The Strategic Approach to International Chemicals Management (SAICM) has published a supplement on the electronics sector that provides electronics-specific examples, case studies, and advice on applying the eco-innovation methodology and its opportunities in the electronics sector. The report was developed in response to the electronics sector’s need for more guidance in building resilient, competitive, and sustainable business models for small- and medium-sized enterprises (SMEs), particularly those operating in developing countries.
The report titled, ‘Eco-i Manual: Electronics Supplement,’ was designed with the World Resources Forum. It is to be used in conjunction with the UN Environment Programme’s (UNEP) Eco-innovation Manual, which details the complete eco-innovation process. The supplement provides electronics sector-specific information and guidance to service providers supporting electronics companies on how to manage eco-innovation opportunities.
Eco-innovation focuses on the development and application of a business model, shaped by a business strategy that incorporates sustainability throughout all business operations based on lifecycle thinking and in cooperation with partners across the value chain. The supplement aims to help electronics companies transitioning towards sustainability and circularity to better manage or phase out chemicals of concern in electronic products.
The supplement will help service providers advise a range of electronics-related companies operating throughout the electronics value chain, including those focusing on the components’ assembly and downstream activities. It covers both business-to-consumer and business-to-business aspects of the electronics industry. Its structure follows the six phases of the Eco-innovation Manual – preparation, setting the strategy, setting the business model, building a roadmap, implementation, and review – and adds electronics-specific details and considerations to a number of eco-innovation activities outlined in the main manual.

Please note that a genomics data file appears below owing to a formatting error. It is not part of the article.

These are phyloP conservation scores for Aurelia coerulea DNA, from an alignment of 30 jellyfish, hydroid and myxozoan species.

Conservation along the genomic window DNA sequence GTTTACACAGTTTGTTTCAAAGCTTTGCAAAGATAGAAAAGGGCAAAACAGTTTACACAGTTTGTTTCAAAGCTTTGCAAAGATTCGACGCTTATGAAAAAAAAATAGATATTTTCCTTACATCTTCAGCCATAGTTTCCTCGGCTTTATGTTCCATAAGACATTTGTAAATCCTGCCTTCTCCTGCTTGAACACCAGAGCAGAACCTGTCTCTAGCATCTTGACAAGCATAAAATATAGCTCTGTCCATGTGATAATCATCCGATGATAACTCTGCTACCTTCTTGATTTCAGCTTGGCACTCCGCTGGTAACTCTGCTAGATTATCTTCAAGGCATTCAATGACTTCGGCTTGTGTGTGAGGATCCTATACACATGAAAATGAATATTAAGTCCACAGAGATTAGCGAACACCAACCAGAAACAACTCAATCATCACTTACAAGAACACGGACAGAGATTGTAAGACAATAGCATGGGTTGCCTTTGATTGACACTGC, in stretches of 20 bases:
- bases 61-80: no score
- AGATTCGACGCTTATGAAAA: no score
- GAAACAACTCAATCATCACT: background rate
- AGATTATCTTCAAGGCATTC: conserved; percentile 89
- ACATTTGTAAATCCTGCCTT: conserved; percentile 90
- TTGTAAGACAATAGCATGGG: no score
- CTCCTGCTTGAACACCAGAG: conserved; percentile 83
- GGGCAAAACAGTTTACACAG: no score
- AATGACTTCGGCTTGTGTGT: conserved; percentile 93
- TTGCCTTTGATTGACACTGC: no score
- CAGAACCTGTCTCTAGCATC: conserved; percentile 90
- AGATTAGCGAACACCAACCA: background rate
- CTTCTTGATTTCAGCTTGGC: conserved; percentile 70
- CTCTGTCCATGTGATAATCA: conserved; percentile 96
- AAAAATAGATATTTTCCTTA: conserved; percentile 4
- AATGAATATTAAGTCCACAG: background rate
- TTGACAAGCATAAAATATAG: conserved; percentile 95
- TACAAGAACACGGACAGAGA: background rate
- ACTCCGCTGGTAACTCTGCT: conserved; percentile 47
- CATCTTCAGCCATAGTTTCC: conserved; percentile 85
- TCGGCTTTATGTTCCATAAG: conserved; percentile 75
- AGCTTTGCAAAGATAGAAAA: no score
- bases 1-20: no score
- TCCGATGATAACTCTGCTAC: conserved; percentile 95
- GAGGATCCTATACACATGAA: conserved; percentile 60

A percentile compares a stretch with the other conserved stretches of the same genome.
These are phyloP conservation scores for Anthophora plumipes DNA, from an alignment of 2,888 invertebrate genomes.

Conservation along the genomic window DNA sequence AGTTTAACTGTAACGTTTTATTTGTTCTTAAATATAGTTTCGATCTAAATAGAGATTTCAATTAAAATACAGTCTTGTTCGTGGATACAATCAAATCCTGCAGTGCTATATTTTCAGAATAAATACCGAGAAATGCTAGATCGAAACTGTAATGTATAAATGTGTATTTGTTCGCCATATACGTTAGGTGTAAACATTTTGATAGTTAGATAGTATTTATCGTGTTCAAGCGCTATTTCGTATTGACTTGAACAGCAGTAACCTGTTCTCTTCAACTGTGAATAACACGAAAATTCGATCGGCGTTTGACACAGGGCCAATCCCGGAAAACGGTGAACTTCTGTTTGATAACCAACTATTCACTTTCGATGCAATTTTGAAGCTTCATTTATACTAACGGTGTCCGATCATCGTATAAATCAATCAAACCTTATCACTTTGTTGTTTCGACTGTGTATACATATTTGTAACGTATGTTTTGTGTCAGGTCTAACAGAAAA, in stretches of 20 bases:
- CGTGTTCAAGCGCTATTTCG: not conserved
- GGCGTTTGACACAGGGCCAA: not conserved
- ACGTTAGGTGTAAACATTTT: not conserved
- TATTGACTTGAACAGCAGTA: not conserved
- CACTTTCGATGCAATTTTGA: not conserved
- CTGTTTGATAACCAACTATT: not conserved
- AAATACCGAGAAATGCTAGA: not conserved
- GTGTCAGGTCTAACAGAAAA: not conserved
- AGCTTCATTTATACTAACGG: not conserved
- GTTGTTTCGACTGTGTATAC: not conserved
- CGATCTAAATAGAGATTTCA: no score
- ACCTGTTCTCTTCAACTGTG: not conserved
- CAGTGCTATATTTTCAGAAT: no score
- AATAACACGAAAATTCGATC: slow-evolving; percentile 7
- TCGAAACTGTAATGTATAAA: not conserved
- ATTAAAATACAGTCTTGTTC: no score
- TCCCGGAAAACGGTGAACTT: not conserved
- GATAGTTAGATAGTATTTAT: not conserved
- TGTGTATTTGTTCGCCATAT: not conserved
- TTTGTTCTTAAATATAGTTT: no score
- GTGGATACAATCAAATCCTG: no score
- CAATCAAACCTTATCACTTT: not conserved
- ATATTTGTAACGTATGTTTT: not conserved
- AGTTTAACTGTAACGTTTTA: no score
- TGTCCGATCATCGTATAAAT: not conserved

The supplement highlights increased circularity, social license to operate built on social responsibility, new promising business models that prove the technical and economic feasibility of eco-innovation measures, and increased credibility of product claims as some additional drivers to consider for eco-innovation in electronics.
A company case study – Silicon Latina S.A. from Brazil – illustrates how the supplement’s activities can be applied in the real world. It focuses on refrigerators and flat panel displays, as they are consumed in most markets, cultures, and income groups globally. For example, refrigerators, produced in most developing countries, are one of the most energy-intensive products during their use, but have promising innovation potentials. Flat panel displays, for their part, have an issue with flame retardants and other chemicals in the plastic components of the displays that are chemicals of concern.
As electronics manufacturers face challenges in attracting and retaining highly skilled people with the right experience, the supplement also aims to build capacity by emphasizing that companies that apply eco-innovation can better attract and retain talent in their work force.
The 2022 supplement was prepared under the framework of the Global Environment Facility (GEF) project on Global best practices on emerging chemical policy issues of concern under SAICM, which is funded by the GEF, implemented by UNEP, and executed by the SAICM Secretariat. [Publication: Eco-i Manual: Electronics Supplement]